There is light at the end of the tunnel, or at least we think so.  Latest prediction is that the kitchen should be finished, except for a bit of grouting, by Thursday evening.  That’s assuming that the appliances (oven, microwave and extractor hood) turn up today – and that the fitter does not have to dash off somewhere to deal with some problem with one of the other kitchens he has on the go at the same time – which is why, it appears, in the three weeks our kitchen will have taken to complete, for four days no work was done on ours at all.

We are due to move out of the lovely, warm, clean, neat and tidy cottage by 10.00 am on Saturday.  I’m hoping that by then the fitter and his team will have kept to his promise, the job will be finished and we can have the house back to ourselves.  So that then we can get on with the cleaning up and make the place comfortable for Christmas.  Spending Christmas in a building site was not something I relish but we’re not ruling out the possibility.

8 December 2017



There is good and bad news on the kitchen front.  The good news is that most of the units are now in.  We also have new internal doors which we are very pleased with.  They are white, stylish, some glazed and some not, and are infinitely more attractive than the horrid dark plain doors that came with the house.


The bad news is that the kitchen company have let us down big style on the kitchen.  In a nutshell we think they forgot to order it.

With the delivery date approaching fast we queried why we had heard nothing about it and that’s when we think they then ordered it, only to find that the appliances would take until several days after the agreed start date to arrive.  In order to have something ready for the fitter to fit when we vacated the house for them to get on with it, they deleted the appliances from the order so that delivery of the cabinets wouldn’t be held up.  We think they then forgot to re-order them until we enquired why there was no sign of our appliances. We have deduced all this judging by snippets of information told to us by the fitter and shop manager – it’s not exactly the kind of thing that people would openly admit to!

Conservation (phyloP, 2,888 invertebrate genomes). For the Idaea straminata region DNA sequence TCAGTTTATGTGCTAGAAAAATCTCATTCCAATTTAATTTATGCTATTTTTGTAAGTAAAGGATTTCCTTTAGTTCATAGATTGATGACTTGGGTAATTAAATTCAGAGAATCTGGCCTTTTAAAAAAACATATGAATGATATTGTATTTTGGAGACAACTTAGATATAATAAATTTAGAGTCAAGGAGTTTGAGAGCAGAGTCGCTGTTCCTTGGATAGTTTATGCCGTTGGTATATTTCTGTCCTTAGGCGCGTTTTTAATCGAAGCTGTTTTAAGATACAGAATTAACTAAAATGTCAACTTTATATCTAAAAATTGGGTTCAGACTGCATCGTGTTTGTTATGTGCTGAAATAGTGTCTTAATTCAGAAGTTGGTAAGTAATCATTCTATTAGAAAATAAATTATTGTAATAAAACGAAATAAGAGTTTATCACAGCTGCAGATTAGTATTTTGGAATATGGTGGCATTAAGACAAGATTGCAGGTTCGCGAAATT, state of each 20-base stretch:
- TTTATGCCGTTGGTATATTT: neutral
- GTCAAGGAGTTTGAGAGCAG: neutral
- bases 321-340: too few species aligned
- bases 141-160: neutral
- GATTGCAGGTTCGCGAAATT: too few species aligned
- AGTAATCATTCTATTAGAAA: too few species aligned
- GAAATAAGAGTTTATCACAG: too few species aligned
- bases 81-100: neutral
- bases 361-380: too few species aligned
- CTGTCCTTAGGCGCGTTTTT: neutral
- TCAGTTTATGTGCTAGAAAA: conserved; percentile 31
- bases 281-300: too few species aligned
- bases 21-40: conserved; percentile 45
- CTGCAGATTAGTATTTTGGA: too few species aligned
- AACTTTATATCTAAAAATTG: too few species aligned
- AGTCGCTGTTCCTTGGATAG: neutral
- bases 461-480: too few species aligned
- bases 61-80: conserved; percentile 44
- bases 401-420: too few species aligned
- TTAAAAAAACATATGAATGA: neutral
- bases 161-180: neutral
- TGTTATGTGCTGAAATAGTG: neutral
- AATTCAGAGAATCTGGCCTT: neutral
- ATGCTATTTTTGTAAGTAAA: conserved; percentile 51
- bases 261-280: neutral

This is in such contrast to the service we received from this company only two and a half years ago, when we bought the kitchen for our house in France and they sorted out problems quickly and painlessly, helping us out enormously when the shipping company trashed several of the units in transit.

Speaking of shipping, things started to go really downhill when the delivery company turned up with the cabinets.  The moronic oaf that carried most of the packages into the house bashed the boxes into our brand new front door in order to shove it open, scratching the bottom panels.  What is it about driving a van that turns people into idiots who have no respect for their customer’s goods or property?

With the house now transformed into a building site, everything covered in a layer of plaster dust and gritty dirt, some of the cabinets were found to be the wrong size, damaged or missing altogether.  It quickly became very obvious that it would take much longer than the week promised to fit the kitchen.  So we extended our stay in the cottage for a second week.

When we got a final delivery date of 13th December for the appliances we extended our stay by one more week, making three weeks in total.  What a shambles.  And just to add insult to injury, our fridge freezer, which we were not replacing, mysteriously acquired a large dent in the door, which nobody owns up to knowing anything about.


In our quest to get all the big, messy and disruptive things done as soon as possible, we booked replacement of the horrible (very fashionable in the 1960’s) fireplace in the sitting room for this week – to follow on from the kitchen work which we had been told would be finished by now.